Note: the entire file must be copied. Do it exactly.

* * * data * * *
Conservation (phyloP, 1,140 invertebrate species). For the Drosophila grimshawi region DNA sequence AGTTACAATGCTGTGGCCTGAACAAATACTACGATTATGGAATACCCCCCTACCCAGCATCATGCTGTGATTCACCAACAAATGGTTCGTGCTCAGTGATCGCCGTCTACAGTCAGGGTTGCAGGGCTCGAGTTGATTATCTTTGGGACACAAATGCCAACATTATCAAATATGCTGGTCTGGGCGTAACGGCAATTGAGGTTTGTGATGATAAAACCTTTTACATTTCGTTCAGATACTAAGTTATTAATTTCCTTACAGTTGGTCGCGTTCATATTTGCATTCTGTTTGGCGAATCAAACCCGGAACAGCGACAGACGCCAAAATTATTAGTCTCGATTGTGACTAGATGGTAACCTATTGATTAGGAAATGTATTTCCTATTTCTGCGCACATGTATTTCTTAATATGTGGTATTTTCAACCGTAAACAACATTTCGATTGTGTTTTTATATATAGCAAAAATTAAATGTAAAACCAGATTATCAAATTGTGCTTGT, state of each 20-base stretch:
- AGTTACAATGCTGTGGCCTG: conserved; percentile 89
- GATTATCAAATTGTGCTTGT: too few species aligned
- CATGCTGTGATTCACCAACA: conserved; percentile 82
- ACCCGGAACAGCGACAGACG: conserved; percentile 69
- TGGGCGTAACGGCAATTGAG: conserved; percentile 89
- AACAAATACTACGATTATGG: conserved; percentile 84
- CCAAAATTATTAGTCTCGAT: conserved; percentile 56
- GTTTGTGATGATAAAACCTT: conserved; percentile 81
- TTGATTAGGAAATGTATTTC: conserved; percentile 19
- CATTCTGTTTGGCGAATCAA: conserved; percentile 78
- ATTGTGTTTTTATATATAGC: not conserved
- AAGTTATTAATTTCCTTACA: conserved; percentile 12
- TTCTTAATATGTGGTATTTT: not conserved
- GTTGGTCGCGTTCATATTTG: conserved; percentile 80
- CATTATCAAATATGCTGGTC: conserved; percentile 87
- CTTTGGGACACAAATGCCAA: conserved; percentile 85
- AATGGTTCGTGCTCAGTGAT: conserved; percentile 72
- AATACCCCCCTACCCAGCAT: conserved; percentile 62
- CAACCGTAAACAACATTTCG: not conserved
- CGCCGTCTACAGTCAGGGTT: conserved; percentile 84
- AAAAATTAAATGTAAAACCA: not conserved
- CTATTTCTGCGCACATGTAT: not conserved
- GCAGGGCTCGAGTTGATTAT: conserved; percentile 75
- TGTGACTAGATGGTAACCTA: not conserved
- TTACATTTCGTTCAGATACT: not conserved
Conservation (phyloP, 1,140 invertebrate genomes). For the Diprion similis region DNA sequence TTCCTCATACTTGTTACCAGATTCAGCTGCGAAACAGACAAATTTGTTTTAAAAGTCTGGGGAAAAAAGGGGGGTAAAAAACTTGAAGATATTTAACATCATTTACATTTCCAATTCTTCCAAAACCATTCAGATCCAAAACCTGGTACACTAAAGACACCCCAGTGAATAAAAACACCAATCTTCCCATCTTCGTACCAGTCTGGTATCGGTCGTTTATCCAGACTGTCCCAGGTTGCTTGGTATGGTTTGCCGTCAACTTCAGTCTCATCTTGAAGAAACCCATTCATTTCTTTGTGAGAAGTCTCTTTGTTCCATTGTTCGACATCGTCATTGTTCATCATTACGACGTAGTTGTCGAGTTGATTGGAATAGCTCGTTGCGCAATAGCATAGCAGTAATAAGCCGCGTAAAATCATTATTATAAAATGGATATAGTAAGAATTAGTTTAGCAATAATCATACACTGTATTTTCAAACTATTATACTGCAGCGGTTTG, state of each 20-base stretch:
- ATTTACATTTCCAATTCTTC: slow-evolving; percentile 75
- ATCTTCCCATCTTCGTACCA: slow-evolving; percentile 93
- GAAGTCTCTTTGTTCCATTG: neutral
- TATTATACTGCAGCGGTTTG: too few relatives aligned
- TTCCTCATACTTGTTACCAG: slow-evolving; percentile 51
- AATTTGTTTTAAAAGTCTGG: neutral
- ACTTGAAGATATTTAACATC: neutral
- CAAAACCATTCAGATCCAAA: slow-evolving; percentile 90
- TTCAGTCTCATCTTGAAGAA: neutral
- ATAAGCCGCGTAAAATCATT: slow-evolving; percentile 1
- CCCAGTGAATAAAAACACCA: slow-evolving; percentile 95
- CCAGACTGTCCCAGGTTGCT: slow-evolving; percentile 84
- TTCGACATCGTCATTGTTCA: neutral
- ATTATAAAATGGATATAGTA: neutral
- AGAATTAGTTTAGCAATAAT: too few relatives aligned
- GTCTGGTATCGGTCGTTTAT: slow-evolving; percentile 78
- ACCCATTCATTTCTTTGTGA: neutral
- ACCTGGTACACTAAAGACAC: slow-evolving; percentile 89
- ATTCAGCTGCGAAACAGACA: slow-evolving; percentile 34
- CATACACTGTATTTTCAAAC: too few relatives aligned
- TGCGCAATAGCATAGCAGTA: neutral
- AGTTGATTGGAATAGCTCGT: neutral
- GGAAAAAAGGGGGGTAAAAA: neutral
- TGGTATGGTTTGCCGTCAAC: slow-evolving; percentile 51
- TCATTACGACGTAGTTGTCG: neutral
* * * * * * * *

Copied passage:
Conservation (phyloP, 1,140 invertebrate species). For the Drosophila grimshawi region DNA sequence AGTTACAATGCTGTGGCCTGAACAAATACTACGATTATGGAATACCCCCCTACCCAGCATCATGCTGTGATTCACCAACAAATGGTTCGTGCTCAGTGATCGCCGTCTACAGTCAGGGTTGCAGGGCTCGAGTTGATTATCTTTGGGACACAAATGCCAACATTATCAAATATGCTGGTCTGGGCGTAACGGCAATTGAGGTTTGTGATGATAAAACCTTTTACATTTCGTTCAGATACTAAGTTATTAATTTCCTTACAGTTGGTCGCGTTCATATTTGCATTCTGTTTGGCGAATCAAACCCGGAACAGCGACAGACGCCAAAATTATTAGTCTCGATTGTGACTAGATGGTAACCTATTGATTAGGAAATGTATTTCCTATTTCTGCGCACATGTATTTCTTAATATGTGGTATTTTCAACCGTAAACAACATTTCGATTGTGTTTTTATATATAGCAAAAATTAAATGTAAAACCAGATTATCAAATTGTGCTTGT, state of each 20-base stretch:
- AGTTACAATGCTGTGGCCTG: conserved; percentile 89
- GATTATCAAATTGTGCTTGT: too few species aligned
- CATGCTGTGATTCACCAACA: conserved; percentile 82
- ACCCGGAACAGCGACAGACG: conserved; percentile 69
- TGGGCGTAACGGCAATTGAG: conserved; percentile 89
- AACAAATACTACGATTATGG: conserved; percentile 84
- CCAAAATTATTAGTCTCGAT: conserved; percentile 56
- GTTTGTGATGATAAAACCTT: conserved; percentile 81
- TTGATTAGGAAATGTATTTC: conserved; percentile 19
- CATTCTGTTTGGCGAATCAA: conserved; percentile 78
- ATTGTGTTTTTATATATAGC: not conserved
- AAGTTATTAATTTCCTTACA: conserved; percentile 12
- TTCTTAATATGTGGTATTTT: not conserved
- GTTGGTCGCGTTCATATTTG: conserved; percentile 80
- CATTATCAAATATGCTGGTC: conserved; percentile 87
- CTTTGGGACACAAATGCCAA: conserved; percentile 85
- AATGGTTCGTGCTCAGTGAT: conserved; percentile 72
- AATACCCCCCTACCCAGCAT: conserved; percentile 62
- CAACCGTAAACAACATTTCG: not conserved
- CGCCGTCTACAGTCAGGGTT: conserved; percentile 84
- AAAAATTAAATGTAAAACCA: not conserved
- CTATTTCTGCGCACATGTAT: not conserved
- GCAGGGCTCGAGTTGATTAT: conserved; percentile 75
- TGTGACTAGATGGTAACCTA: not conserved
- TTACATTTCGTTCAGATACT: not conserved
Conservation (phyloP, 1,140 invertebrate genomes). For the Diprion similis region DNA sequence TTCCTCATACTTGTTACCAGATTCAGCTGCGAAACAGACAAATTTGTTTTAAAAGTCTGGGGAAAAAAGGGGGGTAAAAAACTTGAAGATATTTAACATCATTTACATTTCCAATTCTTCCAAAACCATTCAGATCCAAAACCTGGTACACTAAAGACACCCCAGTGAATAAAAACACCAATCTTCCCATCTTCGTACCAGTCTGGTATCGGTCGTTTATCCAGACTGTCCCAGGTTGCTTGGTATGGTTTGCCGTCAACTTCAGTCTCATCTTGAAGAAACCCATTCATTTCTTTGTGAGAAGTCTCTTTGTTCCATTGTTCGACATCGTCATTGTTCATCATTACGACGTAGTTGTCGAGTTGATTGGAATAGCTCGTTGCGCAATAGCATAGCAGTAATAAGCCGCGTAAAATCATTATTATAAAATGGATATAGTAAGAATTAGTTTAGCAATAATCATACACTGTATTTTCAAACTATTATACTGCAGCGGTTTG, state of each 20-base stretch:
- ATTTACATTTCCAATTCTTC: slow-evolving; percentile 75
- ATCTTCCCATCTTCGTACCA: slow-evolving; percentile 93
- GAAGTCTCTTTGTTCCATTG: neutral
- TATTATACTGCAGCGGTTTG: too few relatives aligned
- TTCCTCATACTTGTTACCAG: slow-evolving; percentile 51
- AATTTGTTTTAAAAGTCTGG: neutral
- ACTTGAAGATATTTAACATC: neutral
- CAAAACCATTCAGATCCAAA: slow-evolving; percentile 90
- TTCAGTCTCATCTTGAAGAA: neutral
- ATAAGCCGCGTAAAATCATT: slow-evolving; percentile 1
- CCCAGTGAATAAAAACACCA: slow-evolving; percentile 95
- CCAGACTGTCCCAGGTTGCT: slow-evolving; percentile 84
- TTCGACATCGTCATTGTTCA: neutral
- ATTATAAAATGGATATAGTA: neutral
- AGAATTAGTTTAGCAATAAT: too few relatives aligned
- GTCTGGTATCGGTCGTTTAT: slow-evolving; percentile 78
- ACCCATTCATTTCTTTGTGA: neutral
- ACCTGGTACACTAAAGACAC: slow-evolving; percentile 89
- ATTCAGCTGCGAAACAGACA: slow-evolving; percentile 34
- CATACACTGTATTTTCAAAC: too few relatives aligned
- TGCGCAATAGCATAGCAGTA: neutral
- AGTTGATTGGAATAGCTCGT: neutral
- GGAAAAAAGGGGGGTAAAAA: neutral
- TGGTATGGTTTGCCGTCAAC: slow-evolving; percentile 51
- TCATTACGACGTAGTTGTCG: neutral